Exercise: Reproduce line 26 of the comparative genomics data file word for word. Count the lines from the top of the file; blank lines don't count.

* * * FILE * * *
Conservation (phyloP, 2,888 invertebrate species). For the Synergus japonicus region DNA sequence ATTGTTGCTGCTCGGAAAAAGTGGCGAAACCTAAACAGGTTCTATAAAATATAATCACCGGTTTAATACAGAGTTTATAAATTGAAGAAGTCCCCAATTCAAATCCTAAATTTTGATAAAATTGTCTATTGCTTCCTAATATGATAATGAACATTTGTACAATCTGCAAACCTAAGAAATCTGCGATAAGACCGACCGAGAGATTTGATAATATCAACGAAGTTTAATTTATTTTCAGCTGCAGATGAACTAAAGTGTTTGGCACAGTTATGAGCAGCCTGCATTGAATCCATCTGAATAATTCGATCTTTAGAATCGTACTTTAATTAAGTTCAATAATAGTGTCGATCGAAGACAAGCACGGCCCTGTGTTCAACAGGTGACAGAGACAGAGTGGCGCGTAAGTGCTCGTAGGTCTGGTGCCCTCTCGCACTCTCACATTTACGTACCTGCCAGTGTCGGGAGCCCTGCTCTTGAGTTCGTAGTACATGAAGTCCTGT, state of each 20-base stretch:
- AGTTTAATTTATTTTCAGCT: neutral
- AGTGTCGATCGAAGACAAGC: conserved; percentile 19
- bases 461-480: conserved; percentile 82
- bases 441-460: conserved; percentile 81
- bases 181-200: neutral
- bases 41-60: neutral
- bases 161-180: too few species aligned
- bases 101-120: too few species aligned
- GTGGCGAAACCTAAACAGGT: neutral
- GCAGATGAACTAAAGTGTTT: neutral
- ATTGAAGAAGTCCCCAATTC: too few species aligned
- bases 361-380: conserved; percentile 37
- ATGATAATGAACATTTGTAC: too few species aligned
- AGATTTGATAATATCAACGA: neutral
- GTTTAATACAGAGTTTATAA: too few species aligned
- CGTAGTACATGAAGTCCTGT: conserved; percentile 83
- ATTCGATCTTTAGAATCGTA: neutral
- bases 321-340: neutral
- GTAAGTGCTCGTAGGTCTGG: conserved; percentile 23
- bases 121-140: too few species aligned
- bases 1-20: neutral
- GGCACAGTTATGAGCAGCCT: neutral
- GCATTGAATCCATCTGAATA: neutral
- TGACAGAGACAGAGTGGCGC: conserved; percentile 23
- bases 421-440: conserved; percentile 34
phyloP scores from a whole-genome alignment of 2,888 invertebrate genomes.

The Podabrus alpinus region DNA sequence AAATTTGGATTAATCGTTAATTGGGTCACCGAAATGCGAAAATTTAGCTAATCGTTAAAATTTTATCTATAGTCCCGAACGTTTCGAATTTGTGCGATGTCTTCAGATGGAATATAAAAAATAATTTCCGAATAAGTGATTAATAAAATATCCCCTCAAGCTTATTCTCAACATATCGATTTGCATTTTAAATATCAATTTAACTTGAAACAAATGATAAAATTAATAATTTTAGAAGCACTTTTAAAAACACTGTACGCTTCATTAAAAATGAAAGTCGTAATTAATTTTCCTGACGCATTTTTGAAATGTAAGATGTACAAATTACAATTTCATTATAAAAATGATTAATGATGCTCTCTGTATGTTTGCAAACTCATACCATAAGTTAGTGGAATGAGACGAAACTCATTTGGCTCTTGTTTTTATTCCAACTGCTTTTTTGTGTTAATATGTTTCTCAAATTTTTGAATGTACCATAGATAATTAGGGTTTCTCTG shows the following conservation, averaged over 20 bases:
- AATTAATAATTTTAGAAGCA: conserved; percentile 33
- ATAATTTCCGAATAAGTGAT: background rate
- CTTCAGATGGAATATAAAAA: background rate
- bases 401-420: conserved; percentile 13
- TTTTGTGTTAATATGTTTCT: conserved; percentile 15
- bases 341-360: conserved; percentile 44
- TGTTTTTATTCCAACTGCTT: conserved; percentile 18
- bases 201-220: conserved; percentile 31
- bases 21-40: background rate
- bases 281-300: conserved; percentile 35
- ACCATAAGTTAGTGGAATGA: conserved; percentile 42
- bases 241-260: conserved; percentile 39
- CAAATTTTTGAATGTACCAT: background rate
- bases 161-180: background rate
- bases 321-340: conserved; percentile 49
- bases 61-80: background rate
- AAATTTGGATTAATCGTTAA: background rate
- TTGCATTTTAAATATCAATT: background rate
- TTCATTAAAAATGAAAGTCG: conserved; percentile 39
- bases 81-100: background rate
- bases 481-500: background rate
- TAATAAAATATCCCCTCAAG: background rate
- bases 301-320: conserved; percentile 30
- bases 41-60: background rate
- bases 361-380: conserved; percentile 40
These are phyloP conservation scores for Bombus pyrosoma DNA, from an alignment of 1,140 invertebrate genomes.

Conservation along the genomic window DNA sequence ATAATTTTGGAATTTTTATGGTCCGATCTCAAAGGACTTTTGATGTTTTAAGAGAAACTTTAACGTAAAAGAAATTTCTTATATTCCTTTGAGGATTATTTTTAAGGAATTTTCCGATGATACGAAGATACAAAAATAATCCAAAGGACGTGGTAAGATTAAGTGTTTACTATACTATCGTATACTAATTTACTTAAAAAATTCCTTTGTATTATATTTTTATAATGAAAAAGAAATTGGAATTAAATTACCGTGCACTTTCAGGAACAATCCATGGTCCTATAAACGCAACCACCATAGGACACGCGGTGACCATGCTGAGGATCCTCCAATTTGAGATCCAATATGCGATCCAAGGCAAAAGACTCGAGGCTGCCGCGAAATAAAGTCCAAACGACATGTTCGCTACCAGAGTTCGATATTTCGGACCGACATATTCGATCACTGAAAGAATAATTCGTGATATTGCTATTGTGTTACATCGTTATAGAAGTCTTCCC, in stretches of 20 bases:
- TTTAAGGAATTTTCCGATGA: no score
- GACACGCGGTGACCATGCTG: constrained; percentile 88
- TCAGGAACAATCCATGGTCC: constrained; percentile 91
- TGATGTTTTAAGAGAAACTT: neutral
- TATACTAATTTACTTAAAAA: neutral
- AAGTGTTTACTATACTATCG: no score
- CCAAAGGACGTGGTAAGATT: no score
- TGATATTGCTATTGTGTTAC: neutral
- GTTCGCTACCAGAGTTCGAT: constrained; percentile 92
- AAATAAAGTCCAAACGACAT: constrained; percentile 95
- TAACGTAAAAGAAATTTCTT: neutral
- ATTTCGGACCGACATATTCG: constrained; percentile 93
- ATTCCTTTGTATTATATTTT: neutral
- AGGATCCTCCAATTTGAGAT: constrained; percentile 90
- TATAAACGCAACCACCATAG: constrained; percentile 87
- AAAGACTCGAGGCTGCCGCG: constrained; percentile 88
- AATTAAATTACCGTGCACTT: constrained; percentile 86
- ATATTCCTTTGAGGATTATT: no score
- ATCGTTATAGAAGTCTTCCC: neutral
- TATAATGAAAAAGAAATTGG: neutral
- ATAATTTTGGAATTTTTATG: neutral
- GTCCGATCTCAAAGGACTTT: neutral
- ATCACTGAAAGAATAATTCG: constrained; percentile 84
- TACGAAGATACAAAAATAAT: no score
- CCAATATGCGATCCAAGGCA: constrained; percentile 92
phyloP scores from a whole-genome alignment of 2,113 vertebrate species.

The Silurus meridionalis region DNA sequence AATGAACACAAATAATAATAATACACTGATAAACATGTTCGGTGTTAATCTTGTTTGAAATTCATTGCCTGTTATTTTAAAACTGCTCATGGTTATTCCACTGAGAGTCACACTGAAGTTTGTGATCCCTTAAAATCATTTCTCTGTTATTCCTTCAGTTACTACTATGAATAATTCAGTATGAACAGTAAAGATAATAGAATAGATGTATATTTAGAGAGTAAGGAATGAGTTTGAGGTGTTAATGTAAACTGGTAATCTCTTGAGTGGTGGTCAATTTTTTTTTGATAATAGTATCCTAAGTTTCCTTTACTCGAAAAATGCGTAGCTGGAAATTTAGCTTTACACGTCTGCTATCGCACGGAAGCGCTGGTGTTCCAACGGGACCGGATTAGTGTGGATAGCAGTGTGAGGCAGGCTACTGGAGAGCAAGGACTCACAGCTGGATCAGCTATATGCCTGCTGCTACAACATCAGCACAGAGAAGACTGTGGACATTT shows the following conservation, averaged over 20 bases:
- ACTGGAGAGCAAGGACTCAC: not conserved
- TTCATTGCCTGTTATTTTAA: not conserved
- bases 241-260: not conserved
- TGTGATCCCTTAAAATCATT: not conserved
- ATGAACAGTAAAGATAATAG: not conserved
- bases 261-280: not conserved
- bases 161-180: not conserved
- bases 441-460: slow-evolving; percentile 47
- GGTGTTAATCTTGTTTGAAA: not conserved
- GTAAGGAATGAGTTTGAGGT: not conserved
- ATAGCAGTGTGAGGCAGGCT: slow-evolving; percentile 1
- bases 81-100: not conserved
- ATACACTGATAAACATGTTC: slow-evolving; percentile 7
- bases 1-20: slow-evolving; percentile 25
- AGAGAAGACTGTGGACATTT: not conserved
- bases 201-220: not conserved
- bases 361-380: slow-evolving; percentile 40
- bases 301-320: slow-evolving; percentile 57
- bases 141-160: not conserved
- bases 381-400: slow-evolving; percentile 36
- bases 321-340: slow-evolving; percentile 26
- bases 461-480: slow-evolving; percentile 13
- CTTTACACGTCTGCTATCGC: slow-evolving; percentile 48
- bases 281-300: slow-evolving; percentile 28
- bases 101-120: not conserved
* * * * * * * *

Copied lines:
- bases 421-440: conserved; percentile 34